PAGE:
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Weights of Options for Oliver Travel Trailers


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Greetings -- 

I'm weighing decisions with my Oliver order.

I toured the e2 over a year ago, and I'm hoping to tour the e1 very soon, because I want to be SURE that I really need the extra weight, space, and expense of the e2. I'm a single person who hopes to have friends join me on long sojourns now and then. I love to cook and plan to make all of my food from scratch (it's a thing). Therefore, part of the 'extra space' in the e2 that I consider important is actually the ability to carry more food and water. As a self-supported adventure bicyclist, clothes don't weigh more than about 20 pounds.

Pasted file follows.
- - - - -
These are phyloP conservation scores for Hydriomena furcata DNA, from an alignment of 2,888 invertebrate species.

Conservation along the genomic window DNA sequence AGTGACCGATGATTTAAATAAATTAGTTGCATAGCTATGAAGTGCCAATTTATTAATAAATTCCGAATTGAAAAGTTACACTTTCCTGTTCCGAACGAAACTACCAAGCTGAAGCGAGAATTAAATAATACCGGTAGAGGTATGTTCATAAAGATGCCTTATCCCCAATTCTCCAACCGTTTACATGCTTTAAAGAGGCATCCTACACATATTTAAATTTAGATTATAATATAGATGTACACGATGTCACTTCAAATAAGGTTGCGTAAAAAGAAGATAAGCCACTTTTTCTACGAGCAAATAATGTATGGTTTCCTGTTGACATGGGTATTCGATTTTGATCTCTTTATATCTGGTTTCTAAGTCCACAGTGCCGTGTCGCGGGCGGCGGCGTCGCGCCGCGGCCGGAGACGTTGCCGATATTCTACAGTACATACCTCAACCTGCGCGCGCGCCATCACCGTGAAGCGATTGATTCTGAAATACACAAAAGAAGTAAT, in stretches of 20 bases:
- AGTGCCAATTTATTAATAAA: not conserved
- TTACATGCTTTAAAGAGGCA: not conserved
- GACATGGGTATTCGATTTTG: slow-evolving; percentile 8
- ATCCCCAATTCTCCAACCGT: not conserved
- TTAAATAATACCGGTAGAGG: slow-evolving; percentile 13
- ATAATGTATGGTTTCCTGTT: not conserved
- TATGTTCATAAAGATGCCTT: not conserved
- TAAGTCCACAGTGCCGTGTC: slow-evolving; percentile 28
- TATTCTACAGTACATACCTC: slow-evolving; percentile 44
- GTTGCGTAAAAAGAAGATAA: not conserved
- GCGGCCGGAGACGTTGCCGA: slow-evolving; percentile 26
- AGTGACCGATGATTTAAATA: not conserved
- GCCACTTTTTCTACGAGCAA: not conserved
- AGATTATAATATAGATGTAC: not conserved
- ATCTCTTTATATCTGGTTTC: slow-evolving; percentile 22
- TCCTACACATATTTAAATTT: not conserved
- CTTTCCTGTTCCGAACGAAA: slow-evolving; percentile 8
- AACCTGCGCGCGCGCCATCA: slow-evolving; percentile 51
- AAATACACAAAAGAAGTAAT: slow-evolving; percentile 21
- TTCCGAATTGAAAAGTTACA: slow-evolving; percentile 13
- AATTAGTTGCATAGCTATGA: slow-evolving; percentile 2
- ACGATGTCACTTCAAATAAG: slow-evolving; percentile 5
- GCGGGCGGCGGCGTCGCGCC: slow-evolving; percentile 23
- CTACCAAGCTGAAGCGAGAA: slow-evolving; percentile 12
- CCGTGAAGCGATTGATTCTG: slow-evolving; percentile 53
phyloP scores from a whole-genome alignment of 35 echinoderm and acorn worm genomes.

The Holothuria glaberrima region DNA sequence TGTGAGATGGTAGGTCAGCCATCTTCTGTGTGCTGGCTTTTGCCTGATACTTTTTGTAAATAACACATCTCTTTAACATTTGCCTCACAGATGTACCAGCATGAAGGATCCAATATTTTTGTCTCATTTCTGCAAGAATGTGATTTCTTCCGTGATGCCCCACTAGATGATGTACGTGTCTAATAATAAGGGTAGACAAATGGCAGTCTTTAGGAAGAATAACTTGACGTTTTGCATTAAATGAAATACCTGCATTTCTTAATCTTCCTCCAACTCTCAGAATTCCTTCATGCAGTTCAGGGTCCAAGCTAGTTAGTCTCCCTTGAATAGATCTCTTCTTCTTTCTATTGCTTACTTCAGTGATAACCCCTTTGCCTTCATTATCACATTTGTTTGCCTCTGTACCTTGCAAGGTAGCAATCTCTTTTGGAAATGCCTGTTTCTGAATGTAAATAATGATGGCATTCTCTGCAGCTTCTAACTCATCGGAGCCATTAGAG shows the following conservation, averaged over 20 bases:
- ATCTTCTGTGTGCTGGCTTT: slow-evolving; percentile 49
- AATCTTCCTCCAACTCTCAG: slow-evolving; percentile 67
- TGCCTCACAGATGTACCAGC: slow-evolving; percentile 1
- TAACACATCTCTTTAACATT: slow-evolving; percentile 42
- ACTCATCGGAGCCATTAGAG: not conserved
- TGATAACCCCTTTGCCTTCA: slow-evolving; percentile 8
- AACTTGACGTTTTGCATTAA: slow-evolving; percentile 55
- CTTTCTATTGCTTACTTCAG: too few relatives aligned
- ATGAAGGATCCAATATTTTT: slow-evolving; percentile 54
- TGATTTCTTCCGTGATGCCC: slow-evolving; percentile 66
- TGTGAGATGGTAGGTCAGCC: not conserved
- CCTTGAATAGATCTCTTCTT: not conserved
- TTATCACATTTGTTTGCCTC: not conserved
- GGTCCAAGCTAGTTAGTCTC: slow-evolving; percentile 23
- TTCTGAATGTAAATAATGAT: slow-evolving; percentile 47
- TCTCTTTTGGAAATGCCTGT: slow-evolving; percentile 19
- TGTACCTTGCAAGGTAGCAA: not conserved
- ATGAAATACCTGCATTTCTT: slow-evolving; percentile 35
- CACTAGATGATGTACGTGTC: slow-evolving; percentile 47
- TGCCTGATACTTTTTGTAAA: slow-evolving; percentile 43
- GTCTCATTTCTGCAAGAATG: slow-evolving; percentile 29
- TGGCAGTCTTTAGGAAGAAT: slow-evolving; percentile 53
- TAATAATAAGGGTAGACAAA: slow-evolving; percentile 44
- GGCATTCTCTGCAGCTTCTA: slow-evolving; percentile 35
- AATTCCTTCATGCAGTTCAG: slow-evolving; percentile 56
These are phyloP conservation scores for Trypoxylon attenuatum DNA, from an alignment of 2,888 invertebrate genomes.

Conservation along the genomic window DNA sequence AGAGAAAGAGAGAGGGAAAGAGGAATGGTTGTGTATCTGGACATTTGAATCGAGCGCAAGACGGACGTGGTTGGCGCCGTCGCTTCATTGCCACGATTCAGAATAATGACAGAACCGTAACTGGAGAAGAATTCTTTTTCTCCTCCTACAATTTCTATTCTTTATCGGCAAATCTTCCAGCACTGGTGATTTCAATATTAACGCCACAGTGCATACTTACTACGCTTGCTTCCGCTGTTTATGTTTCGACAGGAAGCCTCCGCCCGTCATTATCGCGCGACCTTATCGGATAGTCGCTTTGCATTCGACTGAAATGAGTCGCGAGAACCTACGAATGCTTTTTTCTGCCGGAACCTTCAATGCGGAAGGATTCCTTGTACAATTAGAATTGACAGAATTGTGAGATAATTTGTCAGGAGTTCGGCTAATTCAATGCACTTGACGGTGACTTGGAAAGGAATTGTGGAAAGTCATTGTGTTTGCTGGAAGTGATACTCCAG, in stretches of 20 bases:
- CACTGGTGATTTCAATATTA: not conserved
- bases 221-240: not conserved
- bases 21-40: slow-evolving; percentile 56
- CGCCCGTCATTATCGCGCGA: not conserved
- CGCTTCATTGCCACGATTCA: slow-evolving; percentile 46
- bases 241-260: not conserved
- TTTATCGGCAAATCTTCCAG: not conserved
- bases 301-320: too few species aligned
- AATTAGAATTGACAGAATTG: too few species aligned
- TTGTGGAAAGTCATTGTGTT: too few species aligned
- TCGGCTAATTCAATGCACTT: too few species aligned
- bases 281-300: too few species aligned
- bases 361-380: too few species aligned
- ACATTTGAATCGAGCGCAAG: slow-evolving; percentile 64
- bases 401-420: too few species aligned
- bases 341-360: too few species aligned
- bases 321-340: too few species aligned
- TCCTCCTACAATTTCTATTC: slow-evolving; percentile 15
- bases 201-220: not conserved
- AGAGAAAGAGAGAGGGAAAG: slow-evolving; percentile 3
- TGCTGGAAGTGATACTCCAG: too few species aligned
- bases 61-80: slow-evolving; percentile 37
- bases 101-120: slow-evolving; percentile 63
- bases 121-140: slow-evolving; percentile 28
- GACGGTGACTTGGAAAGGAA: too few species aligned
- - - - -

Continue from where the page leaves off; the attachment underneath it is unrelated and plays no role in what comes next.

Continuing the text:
When I talked options with the sales team, I was very surprised that they couldn't cite the weight of any of the options. How can that be? Many options are tempting, but maybe superfluous and if they limit my food and water capacity, I'll tend to rule them out. Right now I am considering many options including 

  • 2022 Power Package for e2 - Lithium Pro package: lithium batteries, solar panels with charge controller, micro-air easy start for a/c, 3000 watt pro inverter [$9,500];
  • 2022 Outdoor Pro - 30# propane tanks, quick connects, storage basket, rear bumper receiver, 30 amp convenience connection [$2,000];
  • convection microwave
  • composting toilet 
  • tankless water heater (good? bad?)
  • Cell phone booster & WiFi booster
  • backup camera (though now I'm beginning to believe that the new trucks will ALL come with one?)
  • Anderson no-sway hitch

Can anyone let me know what their final build-out actually weighed with same or similar options? 

Better yet, has anyone discovered the weights of any of these features? 

Thanks!

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Oliver Elite II Twin   Tow Vehicle: Chevy Silverado 2500HD.